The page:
Tulsi, sacred holy basil herb is one of the best herbs to reduce stress

Tulsi, sacred holy basil herb is a valuable addition to your garden

Cautions: Tulsi basil is a uterine stimulant so avoid if pregnant or seek medical advice.


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March 2017 Newsletter

Organic Gardening Tips for an Abundant Harvest

Welcome to the March Newsletter. I’m sorry it’s a little late due to my work commitments, but I’ve put together some helpful tips to get you growing and inspired.

This month, I’m sharing another quick ‘How To’ video in my Sow Simple series of free tutorials to help you grow an abundant, healthy garden in just minutes. Dig in!


How to Grow More Basil Leaves

In this quick 2 minute video clip, I share tips on how to grow more leaves on your basil plants. I show you an easy technique to stimulate new growth so you get an abundant harvest of this delicious herb.

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Like this video? Let me know in the comments if you found this helpful.

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2022-10-17T07:21:38+10:00Categories: Newsletters|Tags: , , , |4 Comments

Easy Guide to Growing Basil

How to Plant, Grow, Use and Harvest Basil

Easy Guide to Growing Basil - How to Grow Basil + Planting, Using & Harvesting Tips

Why Grow Basil?

As a gardener and cook, I couldn’t bear to have a garden without Basil. This fragrant herb has many benefits.

  • FLAVOUR: Basil is a favourite ingredient in so many dishes. From pestos to pizza, pasta, sauces and savoury meals, basil has no comparison for flavour. I use it in our kitchen as much for its delicious taste as I do for its medicinal properties.
  • MEDICINE: Countless studies confirm basil species have many health benefits. For example, in one study the essential oils were found to have “much better antibacterial activity than ampicillin” (penicillin antibiotic). In addition, the results revealed basil oils showed “a great ability to inhibit fungal growth, which was 10-to-100-fold higher than the commercial antifungal agents ketoconazole and bifonazole.” Not bad for a humble herb!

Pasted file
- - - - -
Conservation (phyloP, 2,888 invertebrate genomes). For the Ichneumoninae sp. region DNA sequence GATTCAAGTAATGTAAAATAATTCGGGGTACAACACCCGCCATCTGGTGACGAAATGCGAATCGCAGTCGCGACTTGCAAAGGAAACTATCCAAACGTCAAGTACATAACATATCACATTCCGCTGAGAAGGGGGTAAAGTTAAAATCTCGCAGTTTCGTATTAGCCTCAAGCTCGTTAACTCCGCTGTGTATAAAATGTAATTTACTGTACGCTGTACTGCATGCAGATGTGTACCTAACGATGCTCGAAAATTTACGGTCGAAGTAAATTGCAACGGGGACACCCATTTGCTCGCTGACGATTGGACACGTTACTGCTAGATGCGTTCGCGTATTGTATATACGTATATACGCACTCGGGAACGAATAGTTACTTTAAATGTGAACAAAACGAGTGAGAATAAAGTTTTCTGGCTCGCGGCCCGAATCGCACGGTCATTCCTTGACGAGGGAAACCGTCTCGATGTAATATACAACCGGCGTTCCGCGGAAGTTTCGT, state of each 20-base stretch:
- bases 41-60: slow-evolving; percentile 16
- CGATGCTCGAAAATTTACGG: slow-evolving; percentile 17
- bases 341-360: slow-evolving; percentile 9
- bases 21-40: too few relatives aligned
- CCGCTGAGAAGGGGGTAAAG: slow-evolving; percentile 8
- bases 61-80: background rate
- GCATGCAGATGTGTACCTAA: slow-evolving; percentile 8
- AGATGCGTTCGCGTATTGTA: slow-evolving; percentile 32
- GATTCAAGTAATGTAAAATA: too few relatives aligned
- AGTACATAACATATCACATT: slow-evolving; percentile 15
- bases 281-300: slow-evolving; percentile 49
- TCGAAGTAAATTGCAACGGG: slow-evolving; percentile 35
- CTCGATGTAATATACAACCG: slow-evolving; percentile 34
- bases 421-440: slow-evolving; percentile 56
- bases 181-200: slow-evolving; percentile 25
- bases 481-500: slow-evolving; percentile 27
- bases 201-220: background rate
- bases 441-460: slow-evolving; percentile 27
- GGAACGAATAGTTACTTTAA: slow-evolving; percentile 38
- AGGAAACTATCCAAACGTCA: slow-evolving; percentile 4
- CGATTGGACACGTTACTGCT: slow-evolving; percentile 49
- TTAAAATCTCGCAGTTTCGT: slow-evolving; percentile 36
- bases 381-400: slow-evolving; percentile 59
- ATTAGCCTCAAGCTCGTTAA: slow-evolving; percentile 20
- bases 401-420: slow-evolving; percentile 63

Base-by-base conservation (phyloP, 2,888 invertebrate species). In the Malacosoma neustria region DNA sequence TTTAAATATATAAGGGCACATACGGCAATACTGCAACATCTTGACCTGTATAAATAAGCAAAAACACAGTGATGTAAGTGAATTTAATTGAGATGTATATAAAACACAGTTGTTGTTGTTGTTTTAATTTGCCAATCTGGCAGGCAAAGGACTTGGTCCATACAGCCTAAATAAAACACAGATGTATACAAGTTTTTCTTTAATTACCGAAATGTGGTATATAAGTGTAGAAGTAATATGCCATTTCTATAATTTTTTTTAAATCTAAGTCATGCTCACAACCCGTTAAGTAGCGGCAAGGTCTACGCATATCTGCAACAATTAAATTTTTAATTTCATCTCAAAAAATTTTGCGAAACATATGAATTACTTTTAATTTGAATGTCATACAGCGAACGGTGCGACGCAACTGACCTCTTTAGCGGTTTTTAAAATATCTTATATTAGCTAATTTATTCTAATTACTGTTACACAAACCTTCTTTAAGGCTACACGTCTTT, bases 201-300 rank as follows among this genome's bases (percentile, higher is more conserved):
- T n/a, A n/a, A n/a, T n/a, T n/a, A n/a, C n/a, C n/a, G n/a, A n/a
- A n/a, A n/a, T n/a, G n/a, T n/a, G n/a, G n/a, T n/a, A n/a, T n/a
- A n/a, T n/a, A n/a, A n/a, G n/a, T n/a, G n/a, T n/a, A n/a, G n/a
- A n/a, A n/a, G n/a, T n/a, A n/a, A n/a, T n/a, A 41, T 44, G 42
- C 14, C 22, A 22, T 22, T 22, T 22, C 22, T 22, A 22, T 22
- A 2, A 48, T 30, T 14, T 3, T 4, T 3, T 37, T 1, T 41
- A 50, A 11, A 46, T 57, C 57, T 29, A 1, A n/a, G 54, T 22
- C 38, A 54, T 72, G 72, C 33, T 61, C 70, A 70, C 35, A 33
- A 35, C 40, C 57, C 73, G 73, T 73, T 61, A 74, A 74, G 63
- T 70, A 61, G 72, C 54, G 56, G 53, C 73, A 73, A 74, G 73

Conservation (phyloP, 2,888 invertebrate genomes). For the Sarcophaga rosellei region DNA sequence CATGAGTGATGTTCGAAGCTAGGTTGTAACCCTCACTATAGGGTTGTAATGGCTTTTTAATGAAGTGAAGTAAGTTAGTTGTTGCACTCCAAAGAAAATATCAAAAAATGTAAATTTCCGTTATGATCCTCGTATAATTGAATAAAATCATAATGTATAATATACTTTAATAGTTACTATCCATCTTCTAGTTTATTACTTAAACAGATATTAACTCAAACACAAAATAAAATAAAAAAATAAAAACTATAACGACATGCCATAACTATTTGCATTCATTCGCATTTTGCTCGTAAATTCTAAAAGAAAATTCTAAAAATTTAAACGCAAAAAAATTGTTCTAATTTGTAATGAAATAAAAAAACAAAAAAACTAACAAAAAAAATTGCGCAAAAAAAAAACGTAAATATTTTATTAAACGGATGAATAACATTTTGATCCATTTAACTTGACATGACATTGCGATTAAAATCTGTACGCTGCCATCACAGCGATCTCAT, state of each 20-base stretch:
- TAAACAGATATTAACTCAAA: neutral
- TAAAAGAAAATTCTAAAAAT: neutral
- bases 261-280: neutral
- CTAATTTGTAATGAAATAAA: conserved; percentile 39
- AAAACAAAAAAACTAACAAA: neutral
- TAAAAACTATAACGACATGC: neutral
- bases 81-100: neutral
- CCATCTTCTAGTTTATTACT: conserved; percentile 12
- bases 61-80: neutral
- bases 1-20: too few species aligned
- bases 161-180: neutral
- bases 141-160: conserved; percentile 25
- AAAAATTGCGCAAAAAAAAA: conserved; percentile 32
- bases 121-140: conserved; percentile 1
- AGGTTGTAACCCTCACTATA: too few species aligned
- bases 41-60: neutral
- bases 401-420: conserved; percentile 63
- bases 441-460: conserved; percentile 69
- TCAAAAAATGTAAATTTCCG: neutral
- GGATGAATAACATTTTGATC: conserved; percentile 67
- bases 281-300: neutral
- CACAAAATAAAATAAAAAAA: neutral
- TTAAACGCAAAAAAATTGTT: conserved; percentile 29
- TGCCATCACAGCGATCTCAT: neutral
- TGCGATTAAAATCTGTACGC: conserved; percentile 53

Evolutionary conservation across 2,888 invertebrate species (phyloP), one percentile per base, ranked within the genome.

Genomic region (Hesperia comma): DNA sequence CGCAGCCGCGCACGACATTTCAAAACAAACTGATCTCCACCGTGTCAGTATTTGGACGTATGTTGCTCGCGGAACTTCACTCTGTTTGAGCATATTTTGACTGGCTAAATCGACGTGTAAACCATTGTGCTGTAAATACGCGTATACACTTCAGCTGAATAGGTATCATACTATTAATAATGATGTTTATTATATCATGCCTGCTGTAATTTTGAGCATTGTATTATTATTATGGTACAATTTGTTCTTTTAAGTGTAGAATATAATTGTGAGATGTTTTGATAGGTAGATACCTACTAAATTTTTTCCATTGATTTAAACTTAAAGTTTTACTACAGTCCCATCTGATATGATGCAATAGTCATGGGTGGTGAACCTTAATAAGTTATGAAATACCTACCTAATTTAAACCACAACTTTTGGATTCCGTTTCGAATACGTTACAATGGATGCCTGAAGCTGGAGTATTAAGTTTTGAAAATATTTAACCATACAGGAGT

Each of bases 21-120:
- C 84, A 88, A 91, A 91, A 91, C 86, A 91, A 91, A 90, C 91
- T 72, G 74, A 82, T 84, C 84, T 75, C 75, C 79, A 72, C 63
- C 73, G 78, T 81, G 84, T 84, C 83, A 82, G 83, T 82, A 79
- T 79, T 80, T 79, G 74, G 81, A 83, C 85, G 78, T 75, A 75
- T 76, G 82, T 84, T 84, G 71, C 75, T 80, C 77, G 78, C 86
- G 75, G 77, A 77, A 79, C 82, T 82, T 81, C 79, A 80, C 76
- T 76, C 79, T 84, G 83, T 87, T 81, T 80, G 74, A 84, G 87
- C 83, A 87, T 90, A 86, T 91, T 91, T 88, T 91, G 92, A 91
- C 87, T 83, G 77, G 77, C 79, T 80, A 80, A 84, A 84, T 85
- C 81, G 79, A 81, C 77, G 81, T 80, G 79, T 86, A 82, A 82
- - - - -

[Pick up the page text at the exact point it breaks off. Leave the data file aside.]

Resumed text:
• FOR POLLINATORS: I grow a variety of basils for bees and beneficial insects as the flowers provide valuable food. Perennial basil and Tulsi or Sacred/Holy basil are in flower all year in my subtropical climate. They are literally bee magnets for many species. I intentionally position them where I want pollination of fruiting crops and fruit trees. They make perfect companions.
  • BEAUTY: The attractive flowers look beautiful in any garden and have a long vase life in arrangements.
  • EASY TO PROPAGATE: Basil self-sows readily and it’s easy to save seeds. It can be grown from cuttings and propagated by layering.

Interested in growing basil? Try it in a pot, garden or on your kitchen bench as sprouts or microgreens. Every year, I allocate ‘prime real estate’ space to basil in pots, as well as around my garden. Read on for how you can use this versatile herb.

Basil Varieties – Which Basil should you Grow?

Basil (Ocimum Basilicum) is a member of the Mint family (Lamiaceae). Like its mint ‘cousins’, basil comes in a large range of aromatic varieties, with flavours to please even the fussiest taste buds. Annual varieties will last you a season and then provide you with free seeds. Perennial cultivars last much longer and are even better value. Here are a few suggestions:

  • Sweet Basil and Genovese are two of the most popular basil choices for pesto as they have mild sweet flavours.